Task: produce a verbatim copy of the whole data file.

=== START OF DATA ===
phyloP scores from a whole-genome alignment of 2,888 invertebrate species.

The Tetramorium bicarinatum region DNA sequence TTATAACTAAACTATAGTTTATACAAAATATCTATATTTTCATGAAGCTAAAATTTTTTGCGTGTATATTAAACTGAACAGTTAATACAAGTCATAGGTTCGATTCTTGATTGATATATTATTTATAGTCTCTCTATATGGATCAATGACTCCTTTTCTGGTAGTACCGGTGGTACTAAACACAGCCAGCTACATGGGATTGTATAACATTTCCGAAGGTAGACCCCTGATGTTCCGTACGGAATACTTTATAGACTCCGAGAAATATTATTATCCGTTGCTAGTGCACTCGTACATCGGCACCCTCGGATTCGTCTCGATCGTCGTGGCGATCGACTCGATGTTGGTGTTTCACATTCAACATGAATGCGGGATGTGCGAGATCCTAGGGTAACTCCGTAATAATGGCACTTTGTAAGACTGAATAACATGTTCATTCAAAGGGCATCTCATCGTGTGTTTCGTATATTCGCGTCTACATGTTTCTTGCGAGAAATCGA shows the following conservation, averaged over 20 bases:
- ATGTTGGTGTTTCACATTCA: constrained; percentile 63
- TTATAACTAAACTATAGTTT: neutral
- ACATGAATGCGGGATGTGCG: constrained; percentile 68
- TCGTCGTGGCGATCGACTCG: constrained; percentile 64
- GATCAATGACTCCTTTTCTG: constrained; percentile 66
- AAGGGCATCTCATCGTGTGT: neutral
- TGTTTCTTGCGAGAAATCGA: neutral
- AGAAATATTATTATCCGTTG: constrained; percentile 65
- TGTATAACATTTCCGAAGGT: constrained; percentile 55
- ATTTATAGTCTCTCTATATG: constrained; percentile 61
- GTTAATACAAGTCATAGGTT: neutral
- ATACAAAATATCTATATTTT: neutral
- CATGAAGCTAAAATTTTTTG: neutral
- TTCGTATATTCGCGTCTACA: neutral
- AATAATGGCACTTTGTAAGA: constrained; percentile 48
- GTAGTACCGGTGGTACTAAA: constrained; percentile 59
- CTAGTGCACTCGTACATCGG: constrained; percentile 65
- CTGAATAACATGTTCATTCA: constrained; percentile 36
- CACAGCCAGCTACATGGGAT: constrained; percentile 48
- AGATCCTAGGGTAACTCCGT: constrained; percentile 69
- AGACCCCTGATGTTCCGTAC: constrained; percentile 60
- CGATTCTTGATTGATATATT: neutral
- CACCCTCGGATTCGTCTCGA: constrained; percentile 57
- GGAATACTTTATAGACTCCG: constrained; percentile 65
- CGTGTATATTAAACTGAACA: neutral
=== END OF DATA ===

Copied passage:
phyloP scores from a whole-genome alignment of 2,888 invertebrate species.

The Tetramorium bicarinatum region DNA sequence TTATAACTAAACTATAGTTTATACAAAATATCTATATTTTCATGAAGCTAAAATTTTTTGCGTGTATATTAAACTGAACAGTTAATACAAGTCATAGGTTCGATTCTTGATTGATATATTATTTATAGTCTCTCTATATGGATCAATGACTCCTTTTCTGGTAGTACCGGTGGTACTAAACACAGCCAGCTACATGGGATTGTATAACATTTCCGAAGGTAGACCCCTGATGTTCCGTACGGAATACTTTATAGACTCCGAGAAATATTATTATCCGTTGCTAGTGCACTCGTACATCGGCACCCTCGGATTCGTCTCGATCGTCGTGGCGATCGACTCGATGTTGGTGTTTCACATTCAACATGAATGCGGGATGTGCGAGATCCTAGGGTAACTCCGTAATAATGGCACTTTGTAAGACTGAATAACATGTTCATTCAAAGGGCATCTCATCGTGTGTTTCGTATATTCGCGTCTACATGTTTCTTGCGAGAAATCGA shows the following conservation, averaged over 20 bases:
- ATGTTGGTGTTTCACATTCA: constrained; percentile 63
- TTATAACTAAACTATAGTTT: neutral
- ACATGAATGCGGGATGTGCG: constrained; percentile 68
- TCGTCGTGGCGATCGACTCG: constrained; percentile 64
- GATCAATGACTCCTTTTCTG: constrained; percentile 66
- AAGGGCATCTCATCGTGTGT: neutral
- TGTTTCTTGCGAGAAATCGA: neutral
- AGAAATATTATTATCCGTTG: constrained; percentile 65
- TGTATAACATTTCCGAAGGT: constrained; percentile 55
- ATTTATAGTCTCTCTATATG: constrained; percentile 61
- GTTAATACAAGTCATAGGTT: neutral
- ATACAAAATATCTATATTTT: neutral
- CATGAAGCTAAAATTTTTTG: neutral
- TTCGTATATTCGCGTCTACA: neutral
- AATAATGGCACTTTGTAAGA: constrained; percentile 48
- GTAGTACCGGTGGTACTAAA: constrained; percentile 59
- CTAGTGCACTCGTACATCGG: constrained; percentile 65
- CTGAATAACATGTTCATTCA: constrained; percentile 36
- CACAGCCAGCTACATGGGAT: constrained; percentile 48
- AGATCCTAGGGTAACTCCGT: constrained; percentile 69
- AGACCCCTGATGTTCCGTAC: constrained; percentile 60
- CGATTCTTGATTGATATATT: neutral
- CACCCTCGGATTCGTCTCGA: constrained; percentile 57
- GGAATACTTTATAGACTCCG: constrained; percentile 65
- CGTGTATATTAAACTGAACA: neutral